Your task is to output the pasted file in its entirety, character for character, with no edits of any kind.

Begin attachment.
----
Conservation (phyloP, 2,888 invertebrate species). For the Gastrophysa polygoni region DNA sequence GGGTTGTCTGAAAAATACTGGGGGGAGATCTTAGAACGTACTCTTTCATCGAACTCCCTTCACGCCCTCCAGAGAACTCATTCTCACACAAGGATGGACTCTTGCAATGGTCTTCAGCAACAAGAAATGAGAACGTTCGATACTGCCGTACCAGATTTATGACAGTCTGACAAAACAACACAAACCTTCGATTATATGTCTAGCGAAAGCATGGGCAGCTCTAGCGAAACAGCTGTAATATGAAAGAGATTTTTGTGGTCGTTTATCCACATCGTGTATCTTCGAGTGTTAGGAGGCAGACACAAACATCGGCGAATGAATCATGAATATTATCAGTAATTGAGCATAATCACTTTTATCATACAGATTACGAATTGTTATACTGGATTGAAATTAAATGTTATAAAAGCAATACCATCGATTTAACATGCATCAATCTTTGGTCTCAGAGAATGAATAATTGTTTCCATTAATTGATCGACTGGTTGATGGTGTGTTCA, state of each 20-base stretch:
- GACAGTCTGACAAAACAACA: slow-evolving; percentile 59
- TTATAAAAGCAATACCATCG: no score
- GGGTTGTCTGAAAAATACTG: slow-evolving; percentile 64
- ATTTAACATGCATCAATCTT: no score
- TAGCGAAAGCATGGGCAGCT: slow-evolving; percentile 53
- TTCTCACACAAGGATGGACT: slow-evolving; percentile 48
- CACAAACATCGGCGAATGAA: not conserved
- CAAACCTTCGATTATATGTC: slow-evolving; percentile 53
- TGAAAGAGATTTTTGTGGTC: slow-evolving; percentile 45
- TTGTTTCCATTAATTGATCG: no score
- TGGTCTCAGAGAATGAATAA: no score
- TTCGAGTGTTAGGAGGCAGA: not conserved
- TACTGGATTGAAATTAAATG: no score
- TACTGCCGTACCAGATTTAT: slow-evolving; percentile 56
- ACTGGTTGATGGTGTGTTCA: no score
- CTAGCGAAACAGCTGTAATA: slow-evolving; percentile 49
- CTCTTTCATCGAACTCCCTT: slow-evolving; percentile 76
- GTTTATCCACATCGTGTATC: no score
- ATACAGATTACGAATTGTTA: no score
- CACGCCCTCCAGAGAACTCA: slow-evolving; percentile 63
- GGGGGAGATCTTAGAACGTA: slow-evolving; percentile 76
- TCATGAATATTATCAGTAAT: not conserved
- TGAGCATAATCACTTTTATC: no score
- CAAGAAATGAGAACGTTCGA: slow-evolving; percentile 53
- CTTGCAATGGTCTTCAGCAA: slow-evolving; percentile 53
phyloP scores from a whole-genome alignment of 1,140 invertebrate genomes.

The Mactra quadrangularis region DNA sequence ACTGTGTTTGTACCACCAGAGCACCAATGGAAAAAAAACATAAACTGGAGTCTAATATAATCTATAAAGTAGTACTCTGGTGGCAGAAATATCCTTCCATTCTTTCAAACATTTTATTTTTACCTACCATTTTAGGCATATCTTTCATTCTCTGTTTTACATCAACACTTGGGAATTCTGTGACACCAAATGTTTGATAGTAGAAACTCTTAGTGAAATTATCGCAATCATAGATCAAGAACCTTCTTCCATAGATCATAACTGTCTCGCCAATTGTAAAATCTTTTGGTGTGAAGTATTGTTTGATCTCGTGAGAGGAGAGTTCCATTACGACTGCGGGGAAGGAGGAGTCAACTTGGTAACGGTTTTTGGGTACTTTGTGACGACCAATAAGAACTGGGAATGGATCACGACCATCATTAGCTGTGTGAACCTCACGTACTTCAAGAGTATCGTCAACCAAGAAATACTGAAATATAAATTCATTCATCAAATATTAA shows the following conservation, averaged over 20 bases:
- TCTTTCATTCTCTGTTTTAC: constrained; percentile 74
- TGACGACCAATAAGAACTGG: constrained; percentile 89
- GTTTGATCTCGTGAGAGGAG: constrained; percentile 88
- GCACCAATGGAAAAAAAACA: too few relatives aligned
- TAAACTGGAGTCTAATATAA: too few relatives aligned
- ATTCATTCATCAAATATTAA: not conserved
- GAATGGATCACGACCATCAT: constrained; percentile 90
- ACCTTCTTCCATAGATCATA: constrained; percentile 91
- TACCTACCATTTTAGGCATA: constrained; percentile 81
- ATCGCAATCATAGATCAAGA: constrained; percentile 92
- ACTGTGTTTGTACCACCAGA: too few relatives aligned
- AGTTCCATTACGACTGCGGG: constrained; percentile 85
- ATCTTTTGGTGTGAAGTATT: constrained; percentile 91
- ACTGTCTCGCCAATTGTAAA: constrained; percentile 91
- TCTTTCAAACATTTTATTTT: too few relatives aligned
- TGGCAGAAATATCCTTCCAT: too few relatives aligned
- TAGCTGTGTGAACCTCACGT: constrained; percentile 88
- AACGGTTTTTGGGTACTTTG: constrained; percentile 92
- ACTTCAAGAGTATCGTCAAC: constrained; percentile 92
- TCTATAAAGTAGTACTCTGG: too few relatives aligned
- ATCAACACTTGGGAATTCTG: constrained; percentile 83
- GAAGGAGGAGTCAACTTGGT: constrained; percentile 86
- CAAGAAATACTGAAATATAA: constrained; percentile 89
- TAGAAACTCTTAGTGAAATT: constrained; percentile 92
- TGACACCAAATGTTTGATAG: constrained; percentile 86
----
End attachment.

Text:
Conservation (phyloP, 2,888 invertebrate species). For the Gastrophysa polygoni region DNA sequence GGGTTGTCTGAAAAATACTGGGGGGAGATCTTAGAACGTACTCTTTCATCGAACTCCCTTCACGCCCTCCAGAGAACTCATTCTCACACAAGGATGGACTCTTGCAATGGTCTTCAGCAACAAGAAATGAGAACGTTCGATACTGCCGTACCAGATTTATGACAGTCTGACAAAACAACACAAACCTTCGATTATATGTCTAGCGAAAGCATGGGCAGCTCTAGCGAAACAGCTGTAATATGAAAGAGATTTTTGTGGTCGTTTATCCACATCGTGTATCTTCGAGTGTTAGGAGGCAGACACAAACATCGGCGAATGAATCATGAATATTATCAGTAATTGAGCATAATCACTTTTATCATACAGATTACGAATTGTTATACTGGATTGAAATTAAATGTTATAAAAGCAATACCATCGATTTAACATGCATCAATCTTTGGTCTCAGAGAATGAATAATTGTTTCCATTAATTGATCGACTGGTTGATGGTGTGTTCA, state of each 20-base stretch:
- GACAGTCTGACAAAACAACA: slow-evolving; percentile 59
- TTATAAAAGCAATACCATCG: no score
- GGGTTGTCTGAAAAATACTG: slow-evolving; percentile 64
- ATTTAACATGCATCAATCTT: no score
- TAGCGAAAGCATGGGCAGCT: slow-evolving; percentile 53
- TTCTCACACAAGGATGGACT: slow-evolving; percentile 48
- CACAAACATCGGCGAATGAA: not conserved
- CAAACCTTCGATTATATGTC: slow-evolving; percentile 53
- TGAAAGAGATTTTTGTGGTC: slow-evolving; percentile 45
- TTGTTTCCATTAATTGATCG: no score
- TGGTCTCAGAGAATGAATAA: no score
- TTCGAGTGTTAGGAGGCAGA: not conserved
- TACTGGATTGAAATTAAATG: no score
- TACTGCCGTACCAGATTTAT: slow-evolving; percentile 56
- ACTGGTTGATGGTGTGTTCA: no score
- CTAGCGAAACAGCTGTAATA: slow-evolving; percentile 49
- CTCTTTCATCGAACTCCCTT: slow-evolving; percentile 76
- GTTTATCCACATCGTGTATC: no score
- ATACAGATTACGAATTGTTA: no score
- CACGCCCTCCAGAGAACTCA: slow-evolving; percentile 63
- GGGGGAGATCTTAGAACGTA: slow-evolving; percentile 76
- TCATGAATATTATCAGTAAT: not conserved
- TGAGCATAATCACTTTTATC: no score
- CAAGAAATGAGAACGTTCGA: slow-evolving; percentile 53
- CTTGCAATGGTCTTCAGCAA: slow-evolving; percentile 53
phyloP scores from a whole-genome alignment of 1,140 invertebrate genomes.

The Mactra quadrangularis region DNA sequence ACTGTGTTTGTACCACCAGAGCACCAATGGAAAAAAAACATAAACTGGAGTCTAATATAATCTATAAAGTAGTACTCTGGTGGCAGAAATATCCTTCCATTCTTTCAAACATTTTATTTTTACCTACCATTTTAGGCATATCTTTCATTCTCTGTTTTACATCAACACTTGGGAATTCTGTGACACCAAATGTTTGATAGTAGAAACTCTTAGTGAAATTATCGCAATCATAGATCAAGAACCTTCTTCCATAGATCATAACTGTCTCGCCAATTGTAAAATCTTTTGGTGTGAAGTATTGTTTGATCTCGTGAGAGGAGAGTTCCATTACGACTGCGGGGAAGGAGGAGTCAACTTGGTAACGGTTTTTGGGTACTTTGTGACGACCAATAAGAACTGGGAATGGATCACGACCATCATTAGCTGTGTGAACCTCACGTACTTCAAGAGTATCGTCAACCAAGAAATACTGAAATATAAATTCATTCATCAAATATTAA shows the following conservation, averaged over 20 bases:
- TCTTTCATTCTCTGTTTTAC: constrained; percentile 74
- TGACGACCAATAAGAACTGG: constrained; percentile 89
- GTTTGATCTCGTGAGAGGAG: constrained; percentile 88
- GCACCAATGGAAAAAAAACA: too few relatives aligned
- TAAACTGGAGTCTAATATAA: too few relatives aligned
- ATTCATTCATCAAATATTAA: not conserved
- GAATGGATCACGACCATCAT: constrained; percentile 90
- ACCTTCTTCCATAGATCATA: constrained; percentile 91
- TACCTACCATTTTAGGCATA: constrained; percentile 81
- ATCGCAATCATAGATCAAGA: constrained; percentile 92
- ACTGTGTTTGTACCACCAGA: too few relatives aligned
- AGTTCCATTACGACTGCGGG: constrained; percentile 85
- ATCTTTTGGTGTGAAGTATT: constrained; percentile 91
- ACTGTCTCGCCAATTGTAAA: constrained; percentile 91
- TCTTTCAAACATTTTATTTT: too few relatives aligned
- TGGCAGAAATATCCTTCCAT: too few relatives aligned
- TAGCTGTGTGAACCTCACGT: constrained; percentile 88
- AACGGTTTTTGGGTACTTTG: constrained; percentile 92
- ACTTCAAGAGTATCGTCAAC: constrained; percentile 92
- TCTATAAAGTAGTACTCTGG: too few relatives aligned
- ATCAACACTTGGGAATTCTG: constrained; percentile 83
- GAAGGAGGAGTCAACTTGGT: constrained; percentile 86
- CAAGAAATACTGAAATATAA: constrained; percentile 89
- TAGAAACTCTTAGTGAAATT: constrained; percentile 92
- TGACACCAAATGTTTGATAG: constrained; percentile 86